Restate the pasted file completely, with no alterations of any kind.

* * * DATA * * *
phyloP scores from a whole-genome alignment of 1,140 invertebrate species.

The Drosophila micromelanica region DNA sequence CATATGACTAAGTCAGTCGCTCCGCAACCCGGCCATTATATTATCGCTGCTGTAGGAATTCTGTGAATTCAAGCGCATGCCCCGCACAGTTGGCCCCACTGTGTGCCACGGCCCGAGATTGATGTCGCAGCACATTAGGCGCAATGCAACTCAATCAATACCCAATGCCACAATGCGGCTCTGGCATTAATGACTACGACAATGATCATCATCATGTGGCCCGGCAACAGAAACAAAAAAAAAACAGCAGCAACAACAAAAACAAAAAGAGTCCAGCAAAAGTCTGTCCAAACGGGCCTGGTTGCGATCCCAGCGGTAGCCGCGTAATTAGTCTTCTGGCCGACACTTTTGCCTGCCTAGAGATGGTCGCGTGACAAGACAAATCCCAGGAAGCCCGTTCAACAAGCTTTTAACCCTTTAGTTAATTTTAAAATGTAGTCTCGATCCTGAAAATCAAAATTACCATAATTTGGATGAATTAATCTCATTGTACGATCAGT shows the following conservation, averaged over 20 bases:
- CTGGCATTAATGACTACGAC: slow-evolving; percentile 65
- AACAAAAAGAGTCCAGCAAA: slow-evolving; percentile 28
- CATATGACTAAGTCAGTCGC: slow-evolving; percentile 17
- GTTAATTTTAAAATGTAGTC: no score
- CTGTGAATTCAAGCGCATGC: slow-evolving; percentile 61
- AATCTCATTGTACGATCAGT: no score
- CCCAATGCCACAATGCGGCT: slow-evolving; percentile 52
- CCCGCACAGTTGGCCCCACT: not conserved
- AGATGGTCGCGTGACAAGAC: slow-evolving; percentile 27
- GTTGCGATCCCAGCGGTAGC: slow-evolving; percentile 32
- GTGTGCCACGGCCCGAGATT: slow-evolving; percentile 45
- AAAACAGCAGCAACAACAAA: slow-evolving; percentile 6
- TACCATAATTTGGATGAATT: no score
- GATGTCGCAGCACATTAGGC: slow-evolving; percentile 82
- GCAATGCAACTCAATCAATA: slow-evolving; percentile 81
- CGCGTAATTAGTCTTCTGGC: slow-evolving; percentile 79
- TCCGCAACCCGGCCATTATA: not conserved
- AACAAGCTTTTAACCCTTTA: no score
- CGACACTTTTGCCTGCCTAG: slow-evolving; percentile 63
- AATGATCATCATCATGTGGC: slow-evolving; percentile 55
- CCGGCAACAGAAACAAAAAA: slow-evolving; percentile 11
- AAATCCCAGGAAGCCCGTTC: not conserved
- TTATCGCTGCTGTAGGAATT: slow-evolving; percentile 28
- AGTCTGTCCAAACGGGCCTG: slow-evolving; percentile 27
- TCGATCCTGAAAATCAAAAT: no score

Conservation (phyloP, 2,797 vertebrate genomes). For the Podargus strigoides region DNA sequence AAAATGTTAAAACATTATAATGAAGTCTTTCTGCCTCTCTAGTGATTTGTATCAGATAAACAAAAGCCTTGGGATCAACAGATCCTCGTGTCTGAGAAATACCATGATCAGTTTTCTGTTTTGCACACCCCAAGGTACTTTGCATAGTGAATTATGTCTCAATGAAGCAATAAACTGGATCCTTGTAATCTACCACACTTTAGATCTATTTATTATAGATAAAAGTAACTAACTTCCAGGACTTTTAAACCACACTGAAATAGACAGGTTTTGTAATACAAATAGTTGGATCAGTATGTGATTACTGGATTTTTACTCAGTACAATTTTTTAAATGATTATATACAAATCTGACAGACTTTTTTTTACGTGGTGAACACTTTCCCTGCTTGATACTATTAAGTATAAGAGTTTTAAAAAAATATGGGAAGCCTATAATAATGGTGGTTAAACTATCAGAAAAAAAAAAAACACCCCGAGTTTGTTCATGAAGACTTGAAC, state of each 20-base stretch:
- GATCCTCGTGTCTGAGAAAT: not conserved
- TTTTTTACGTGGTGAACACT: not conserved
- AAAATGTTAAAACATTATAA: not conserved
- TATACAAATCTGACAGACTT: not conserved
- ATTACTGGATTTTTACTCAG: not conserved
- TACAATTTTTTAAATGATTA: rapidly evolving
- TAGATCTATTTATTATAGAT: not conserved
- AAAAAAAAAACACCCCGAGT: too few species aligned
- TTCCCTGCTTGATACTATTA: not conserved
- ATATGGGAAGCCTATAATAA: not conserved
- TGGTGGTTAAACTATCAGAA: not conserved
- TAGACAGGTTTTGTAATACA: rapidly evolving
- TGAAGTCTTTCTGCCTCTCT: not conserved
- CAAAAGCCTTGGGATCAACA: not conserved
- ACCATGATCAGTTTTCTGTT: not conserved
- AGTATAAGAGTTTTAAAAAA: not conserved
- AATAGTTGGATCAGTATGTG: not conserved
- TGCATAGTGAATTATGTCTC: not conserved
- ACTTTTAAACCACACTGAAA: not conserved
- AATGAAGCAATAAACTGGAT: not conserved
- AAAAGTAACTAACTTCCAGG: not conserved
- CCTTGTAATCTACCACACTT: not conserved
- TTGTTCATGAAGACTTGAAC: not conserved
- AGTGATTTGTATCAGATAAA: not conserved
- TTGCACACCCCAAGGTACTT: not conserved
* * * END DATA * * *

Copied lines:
phyloP scores from a whole-genome alignment of 1,140 invertebrate species.

The Drosophila micromelanica region DNA sequence CATATGACTAAGTCAGTCGCTCCGCAACCCGGCCATTATATTATCGCTGCTGTAGGAATTCTGTGAATTCAAGCGCATGCCCCGCACAGTTGGCCCCACTGTGTGCCACGGCCCGAGATTGATGTCGCAGCACATTAGGCGCAATGCAACTCAATCAATACCCAATGCCACAATGCGGCTCTGGCATTAATGACTACGACAATGATCATCATCATGTGGCCCGGCAACAGAAACAAAAAAAAAACAGCAGCAACAACAAAAACAAAAAGAGTCCAGCAAAAGTCTGTCCAAACGGGCCTGGTTGCGATCCCAGCGGTAGCCGCGTAATTAGTCTTCTGGCCGACACTTTTGCCTGCCTAGAGATGGTCGCGTGACAAGACAAATCCCAGGAAGCCCGTTCAACAAGCTTTTAACCCTTTAGTTAATTTTAAAATGTAGTCTCGATCCTGAAAATCAAAATTACCATAATTTGGATGAATTAATCTCATTGTACGATCAGT shows the following conservation, averaged over 20 bases:
- CTGGCATTAATGACTACGAC: slow-evolving; percentile 65
- AACAAAAAGAGTCCAGCAAA: slow-evolving; percentile 28
- CATATGACTAAGTCAGTCGC: slow-evolving; percentile 17
- GTTAATTTTAAAATGTAGTC: no score
- CTGTGAATTCAAGCGCATGC: slow-evolving; percentile 61
- AATCTCATTGTACGATCAGT: no score
- CCCAATGCCACAATGCGGCT: slow-evolving; percentile 52
- CCCGCACAGTTGGCCCCACT: not conserved
- AGATGGTCGCGTGACAAGAC: slow-evolving; percentile 27
- GTTGCGATCCCAGCGGTAGC: slow-evolving; percentile 32
- GTGTGCCACGGCCCGAGATT: slow-evolving; percentile 45
- AAAACAGCAGCAACAACAAA: slow-evolving; percentile 6
- TACCATAATTTGGATGAATT: no score
- GATGTCGCAGCACATTAGGC: slow-evolving; percentile 82
- GCAATGCAACTCAATCAATA: slow-evolving; percentile 81
- CGCGTAATTAGTCTTCTGGC: slow-evolving; percentile 79
- TCCGCAACCCGGCCATTATA: not conserved
- AACAAGCTTTTAACCCTTTA: no score
- CGACACTTTTGCCTGCCTAG: slow-evolving; percentile 63
- AATGATCATCATCATGTGGC: slow-evolving; percentile 55
- CCGGCAACAGAAACAAAAAA: slow-evolving; percentile 11
- AAATCCCAGGAAGCCCGTTC: not conserved
- TTATCGCTGCTGTAGGAATT: slow-evolving; percentile 28
- AGTCTGTCCAAACGGGCCTG: slow-evolving; percentile 27
- TCGATCCTGAAAATCAAAAT: no score

Conservation (phyloP, 2,797 vertebrate genomes). For the Podargus strigoides region DNA sequence AAAATGTTAAAACATTATAATGAAGTCTTTCTGCCTCTCTAGTGATTTGTATCAGATAAACAAAAGCCTTGGGATCAACAGATCCTCGTGTCTGAGAAATACCATGATCAGTTTTCTGTTTTGCACACCCCAAGGTACTTTGCATAGTGAATTATGTCTCAATGAAGCAATAAACTGGATCCTTGTAATCTACCACACTTTAGATCTATTTATTATAGATAAAAGTAACTAACTTCCAGGACTTTTAAACCACACTGAAATAGACAGGTTTTGTAATACAAATAGTTGGATCAGTATGTGATTACTGGATTTTTACTCAGTACAATTTTTTAAATGATTATATACAAATCTGACAGACTTTTTTTTACGTGGTGAACACTTTCCCTGCTTGATACTATTAAGTATAAGAGTTTTAAAAAAATATGGGAAGCCTATAATAATGGTGGTTAAACTATCAGAAAAAAAAAAAACACCCCGAGTTTGTTCATGAAGACTTGAAC, state of each 20-base stretch:
- GATCCTCGTGTCTGAGAAAT: not conserved
- TTTTTTACGTGGTGAACACT: not conserved
- AAAATGTTAAAACATTATAA: not conserved
- TATACAAATCTGACAGACTT: not conserved
- ATTACTGGATTTTTACTCAG: not conserved
- TACAATTTTTTAAATGATTA: rapidly evolving
- TAGATCTATTTATTATAGAT: not conserved
- AAAAAAAAAACACCCCGAGT: too few species aligned
- TTCCCTGCTTGATACTATTA: not conserved
- ATATGGGAAGCCTATAATAA: not conserved
- TGGTGGTTAAACTATCAGAA: not conserved
- TAGACAGGTTTTGTAATACA: rapidly evolving
- TGAAGTCTTTCTGCCTCTCT: not conserved
- CAAAAGCCTTGGGATCAACA: not conserved
- ACCATGATCAGTTTTCTGTT: not conserved
- AGTATAAGAGTTTTAAAAAA: not conserved
- AATAGTTGGATCAGTATGTG: not conserved
- TGCATAGTGAATTATGTCTC: not conserved
- ACTTTTAAACCACACTGAAA: not conserved
- AATGAAGCAATAAACTGGAT: not conserved
- AAAAGTAACTAACTTCCAGG: not conserved
- CCTTGTAATCTACCACACTT: not conserved
- TTGTTCATGAAGACTTGAAC: not conserved
- AGTGATTTGTATCAGATAAA: not conserved
- TTGCACACCCCAAGGTACTT: not conserved